The indie drama from Marc Turtletaub also stars Irrfan Khan
Agnes is the kind of woman who hosts a party, lights candles on the birthday cake and cleans in the kitchen while others celebrate the anniversary of her birth. Her routine is such that she counts down to her husband’s daily response to the morning alarm. Her youngest child, a senior in high school, chides her for her low-tech lifestyle. Even the lighting hints at her sheltered existence, casting her early on in silhouette, keeping her in the dark. But Agnes receives a puzzle for her birthday, and things start to change.
Kelly MacDonald (Brave, Gosford Park) stars as Agnes in producer/director Marc Turtletaub’s American adaptation of Puzzle (based on an Argentinian film). The homemaker and her family live in her childhood house in Connecticut, but MacDonald’s accent sounds like an attempt at a Midwestern flatness. Once you get over the accent weirdness, you see MacDonald play a woman realizing how little control she has, or currently allows herself, over things.
Husband Louie (David Denman, The Office) wants her at home, shopping for him and making his meals. High-schooler Gabe (Austin Abrams, Paper Towns) takes advantage of his mother’s caring nature, while older son Ziggy (Bubba Weiler) confides in Agnes about his wish to not work for Louie anymore. Initially Agnes seems ambivalent about her domestic situation, although the viewer picks up that she feels limited and stymied.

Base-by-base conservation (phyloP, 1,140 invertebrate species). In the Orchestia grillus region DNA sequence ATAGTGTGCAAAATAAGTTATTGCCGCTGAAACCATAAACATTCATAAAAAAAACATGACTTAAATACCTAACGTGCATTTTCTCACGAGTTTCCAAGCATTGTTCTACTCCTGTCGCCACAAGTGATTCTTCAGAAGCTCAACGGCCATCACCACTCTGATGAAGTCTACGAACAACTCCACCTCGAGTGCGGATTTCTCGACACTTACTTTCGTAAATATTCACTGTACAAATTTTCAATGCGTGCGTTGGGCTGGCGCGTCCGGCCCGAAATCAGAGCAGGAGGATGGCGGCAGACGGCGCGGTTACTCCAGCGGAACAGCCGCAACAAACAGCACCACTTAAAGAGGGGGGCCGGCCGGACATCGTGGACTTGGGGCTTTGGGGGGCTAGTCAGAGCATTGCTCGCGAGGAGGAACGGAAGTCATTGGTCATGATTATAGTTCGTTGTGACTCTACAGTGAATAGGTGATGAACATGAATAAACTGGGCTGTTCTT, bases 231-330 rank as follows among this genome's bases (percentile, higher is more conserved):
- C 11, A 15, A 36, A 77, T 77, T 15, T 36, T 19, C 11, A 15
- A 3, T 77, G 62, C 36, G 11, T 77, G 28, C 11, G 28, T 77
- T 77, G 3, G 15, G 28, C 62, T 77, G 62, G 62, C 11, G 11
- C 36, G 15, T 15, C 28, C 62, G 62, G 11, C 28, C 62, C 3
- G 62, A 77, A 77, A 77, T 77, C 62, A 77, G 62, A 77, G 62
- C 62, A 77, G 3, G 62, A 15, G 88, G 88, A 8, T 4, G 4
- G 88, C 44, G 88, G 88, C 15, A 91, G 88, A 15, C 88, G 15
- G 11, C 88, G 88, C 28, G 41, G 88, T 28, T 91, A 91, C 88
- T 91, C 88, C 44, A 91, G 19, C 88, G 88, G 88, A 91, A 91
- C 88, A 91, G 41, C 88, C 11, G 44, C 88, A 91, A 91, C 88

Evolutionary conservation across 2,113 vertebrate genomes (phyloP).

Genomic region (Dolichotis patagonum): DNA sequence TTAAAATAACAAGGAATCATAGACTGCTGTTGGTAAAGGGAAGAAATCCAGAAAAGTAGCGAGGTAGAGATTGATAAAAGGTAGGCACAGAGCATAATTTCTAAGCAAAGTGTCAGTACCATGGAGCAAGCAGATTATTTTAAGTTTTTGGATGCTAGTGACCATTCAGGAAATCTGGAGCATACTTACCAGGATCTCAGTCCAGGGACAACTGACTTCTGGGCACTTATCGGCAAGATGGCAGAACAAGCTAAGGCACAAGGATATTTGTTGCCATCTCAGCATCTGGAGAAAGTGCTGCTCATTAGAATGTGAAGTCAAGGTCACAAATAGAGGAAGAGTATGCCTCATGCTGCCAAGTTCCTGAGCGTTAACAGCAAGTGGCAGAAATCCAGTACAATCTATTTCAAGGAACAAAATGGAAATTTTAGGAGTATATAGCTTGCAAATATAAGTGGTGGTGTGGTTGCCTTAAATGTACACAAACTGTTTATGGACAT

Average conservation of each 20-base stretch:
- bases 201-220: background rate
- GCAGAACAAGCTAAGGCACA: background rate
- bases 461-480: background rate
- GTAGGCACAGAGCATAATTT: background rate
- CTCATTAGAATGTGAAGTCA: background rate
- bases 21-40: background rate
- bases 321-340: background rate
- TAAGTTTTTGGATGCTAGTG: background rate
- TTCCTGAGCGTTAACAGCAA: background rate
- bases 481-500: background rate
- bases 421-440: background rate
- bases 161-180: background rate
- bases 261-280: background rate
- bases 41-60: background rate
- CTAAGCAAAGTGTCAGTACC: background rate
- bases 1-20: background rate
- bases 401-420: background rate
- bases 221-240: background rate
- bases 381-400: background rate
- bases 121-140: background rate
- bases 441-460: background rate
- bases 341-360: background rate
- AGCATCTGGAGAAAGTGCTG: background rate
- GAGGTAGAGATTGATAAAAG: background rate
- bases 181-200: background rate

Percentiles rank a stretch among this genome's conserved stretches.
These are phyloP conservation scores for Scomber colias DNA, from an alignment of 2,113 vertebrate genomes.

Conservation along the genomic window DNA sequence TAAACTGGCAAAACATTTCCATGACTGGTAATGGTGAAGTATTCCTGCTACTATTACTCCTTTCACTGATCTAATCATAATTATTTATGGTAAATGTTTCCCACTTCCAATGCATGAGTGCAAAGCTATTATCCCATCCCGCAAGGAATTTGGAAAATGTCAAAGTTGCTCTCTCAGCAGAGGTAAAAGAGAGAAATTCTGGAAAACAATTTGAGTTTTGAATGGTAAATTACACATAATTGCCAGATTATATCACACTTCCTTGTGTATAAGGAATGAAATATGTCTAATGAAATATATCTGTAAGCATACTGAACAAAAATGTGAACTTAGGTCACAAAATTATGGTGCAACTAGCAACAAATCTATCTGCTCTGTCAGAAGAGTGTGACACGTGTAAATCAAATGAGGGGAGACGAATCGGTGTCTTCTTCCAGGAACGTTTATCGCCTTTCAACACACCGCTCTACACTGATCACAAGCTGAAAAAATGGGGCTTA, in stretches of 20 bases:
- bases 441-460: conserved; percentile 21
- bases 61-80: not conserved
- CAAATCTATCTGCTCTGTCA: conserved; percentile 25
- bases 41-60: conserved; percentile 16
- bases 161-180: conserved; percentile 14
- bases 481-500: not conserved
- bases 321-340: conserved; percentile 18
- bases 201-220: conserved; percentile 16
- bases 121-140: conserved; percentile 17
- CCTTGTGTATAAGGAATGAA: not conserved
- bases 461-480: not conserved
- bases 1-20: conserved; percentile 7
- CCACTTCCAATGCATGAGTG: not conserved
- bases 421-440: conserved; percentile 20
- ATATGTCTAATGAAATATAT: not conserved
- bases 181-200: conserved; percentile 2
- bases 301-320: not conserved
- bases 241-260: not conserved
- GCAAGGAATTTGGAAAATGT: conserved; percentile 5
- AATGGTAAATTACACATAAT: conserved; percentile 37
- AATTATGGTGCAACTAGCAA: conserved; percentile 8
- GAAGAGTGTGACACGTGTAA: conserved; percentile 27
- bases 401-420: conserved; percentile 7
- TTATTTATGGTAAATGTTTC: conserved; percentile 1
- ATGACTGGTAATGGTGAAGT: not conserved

After realizing her aptitude at jigsaw puzzles, Agnes finds a puzzle partner — and maybe more — in divorced inventor Robert (prolific Indian actor Irrfan Khan, The Lunchbox, Piku). Through their weekly puzzling sessions, kept secret from Louie, Agnes becomes more self-assured and curious. Puzzles and patterns show up in places she hadn’t considered before: a cross in a room of her Catholic church or the ceiling of Grand Central train station. She questions things she hadn’t previously minded, although her guilt — a large theme of the work — hinders some of her forward movement.
As Robert, Khan charms both Agnes and the viewer. His dry wit contrasts with Agnes’ matter-of-fact nature, and their banter is enjoyable. The nascent romance between the two isn’t quite as compelling as the early days of their partnership, especially when compared to the uncertain tension between Louie and Agnes that captivates the viewer as the denouement grows nigh.
Dustin O’Halloran’s quietly pulsing, piano-heavy score (one my favorites of the year so far) hints at the interior journey Agnes undergoes and the uncomfortable persona she sheds throughout Puzzle. MacDonald handles it with aplomb; her performance here is memorable and noteworthy, even if the film as a whole may be less so.
Puzzle opened in Austin theaters on Friday, August 24.